Food prices rising due increases in meat consumption and biofuels

The Economist (Dec 6th 2007) writes about how global agricultural prices are Cheap no more:

economist on food prices

…what is most remarkable about the present bout of “agflation” is that record prices are being achieved at a time not of scarcity but of abundance. According to the International Grains Council, a trade body based in London, this year’s total cereals crop will be 1.66 billion tonnes, the largest on record and 89m tonnes more than last year’s harvest, another bumper crop. That the biggest grain harvest the world has ever seen is not enough to forestall scarcity prices tells you that something fundamental is affecting the world’s demand for cereals.

Two things, in fact. One is increasing wealth in China and India. This is stoking demand for meat in those countries, in turn boosting the demand for cereals to feed to animals. The use of grains for bread, tortillas and chapattis is linked to the growth of the world’s population. It has been flat for decades, reflecting the slowing of population growth. But demand for meat is tied to economic growth (see chart 1) and global GDP is now in its fifth successive year of expansion at a rate of 4%-plus.

Higher incomes in India and China have made hundreds of millions of people rich enough to afford meat and other foods. In 1985 the average Chinese consumer ate 20kg (44lb) of meat a year; now he eats more than 50kg. China’s appetite for meat may be nearing satiation, but other countries are following behind: in developing countries as a whole, consumption of cereals has been flat since 1980, but demand for meat has doubled.

Not surprisingly, farmers are switching, too: they now feed about 200m-250m more tonnes of grain to their animals than they did 20 years ago. That increase alone accounts for a significant share of the world’s total cereals crop. Calorie for calorie, you need more grain if you eat it transformed into meat than if you eat it as bread: it takes three kilograms of cereals to produce a kilo of pork, eight for a kilo of beef. So a shift in diet is multiplied many times over in the grain markets. Since the late 1980s an inexorable annual increase of 1-2% in the demand for feedgrains has ratcheted up the overall demand for cereals and pushed up prices.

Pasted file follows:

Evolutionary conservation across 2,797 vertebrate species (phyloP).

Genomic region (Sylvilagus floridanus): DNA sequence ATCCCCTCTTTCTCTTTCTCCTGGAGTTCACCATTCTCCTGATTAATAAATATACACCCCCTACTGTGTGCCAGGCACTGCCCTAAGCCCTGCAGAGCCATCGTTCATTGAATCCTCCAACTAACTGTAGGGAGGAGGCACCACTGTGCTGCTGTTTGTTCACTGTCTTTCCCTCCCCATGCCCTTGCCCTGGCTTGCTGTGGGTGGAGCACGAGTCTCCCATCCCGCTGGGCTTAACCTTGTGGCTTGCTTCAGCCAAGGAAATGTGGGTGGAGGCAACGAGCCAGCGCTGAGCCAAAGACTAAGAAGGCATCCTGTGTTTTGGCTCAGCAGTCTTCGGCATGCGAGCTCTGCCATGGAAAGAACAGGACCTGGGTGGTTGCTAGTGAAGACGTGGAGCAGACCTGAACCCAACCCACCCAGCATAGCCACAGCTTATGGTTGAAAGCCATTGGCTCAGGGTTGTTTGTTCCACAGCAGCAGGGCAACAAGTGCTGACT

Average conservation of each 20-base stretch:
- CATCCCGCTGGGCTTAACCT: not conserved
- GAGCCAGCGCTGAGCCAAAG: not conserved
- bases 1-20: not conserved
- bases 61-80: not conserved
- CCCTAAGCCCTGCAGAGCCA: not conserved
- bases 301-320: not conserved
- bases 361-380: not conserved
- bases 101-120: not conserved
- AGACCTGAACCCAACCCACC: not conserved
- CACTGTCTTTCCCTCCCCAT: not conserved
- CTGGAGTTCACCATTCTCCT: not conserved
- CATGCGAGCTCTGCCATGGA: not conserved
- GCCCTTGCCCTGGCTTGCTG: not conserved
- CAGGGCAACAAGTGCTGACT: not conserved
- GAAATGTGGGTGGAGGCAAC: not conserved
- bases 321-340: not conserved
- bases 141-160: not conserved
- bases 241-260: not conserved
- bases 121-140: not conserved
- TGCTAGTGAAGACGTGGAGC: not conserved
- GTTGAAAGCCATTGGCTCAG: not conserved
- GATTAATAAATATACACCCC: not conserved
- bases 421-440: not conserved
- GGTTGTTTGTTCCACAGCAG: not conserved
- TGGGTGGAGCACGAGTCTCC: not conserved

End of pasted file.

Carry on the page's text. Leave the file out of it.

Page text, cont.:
Because this change in diet has been slow and incremental, it cannot explain the dramatic price movements of the past year. The second change can: the rampant demand for ethanol as fuel for American cars. In 2000 around 15m tonnes of America’s maize crop was turned into ethanol; this year the quantity is likely to be around 85m tonnes. America is easily the world’s largest maize exporter—and it now uses more of its maize crop for ethanol than it sells abroad.

Ethanol is the dominant reason for this year’s increase in grain prices. It accounts for the rise in the price of maize because the federal government has in practice waded into the market to mop up about one-third of America’s corn harvest. A big expansion of the ethanol programme in 2005 explains why maize prices started rising in the first place.

Ethanol accounts for some of the rise in the prices of other crops and foods too. Partly this is because maize is fed to animals, which are now more expensive to rear. Partly it is because America’s farmers, eager to take advantage of the biofuels bonanza, went all out to produce maize this year, planting it on land previously devoted to wheat and soyabeans. This year America’s maize harvest will be a jaw-dropping 335m tonnes, beating last year’s by more than a quarter. The increase has been achieved partly at the expense of other food crops.

Guess who loses
According to the World Bank, 3 billion people live in rural areas in developing countries, of whom 2.5 billion are involved in farming. That 3 billion includes three-quarters of the world’s poorest people. So in principle the poor overall should gain from higher farm incomes. In practice many will not. There are large numbers of people who lose more from higher food bills than they gain from higher farm incomes. Exactly how many varies widely from place to place.

Among the losers from higher food prices are big importers. … some of the poorest places in Asia (Bangladesh and Nepal) and Africa (Benin and Niger) also face higher food bills. Developing countries as a whole will spend over $50 billion importing cereals this year, 10% more than last.

In every country, the least well-off consumers are hardest hit when food prices rise. This is true in rich and poor countries alike but the scale in the latter is altogether different. As Gary Becker, a Nobel economics laureate at the University of Chicago, points out, if food prices rise by one-third, they will reduce living standards in rich countries by about 3%, but in very poor ones by over 20%.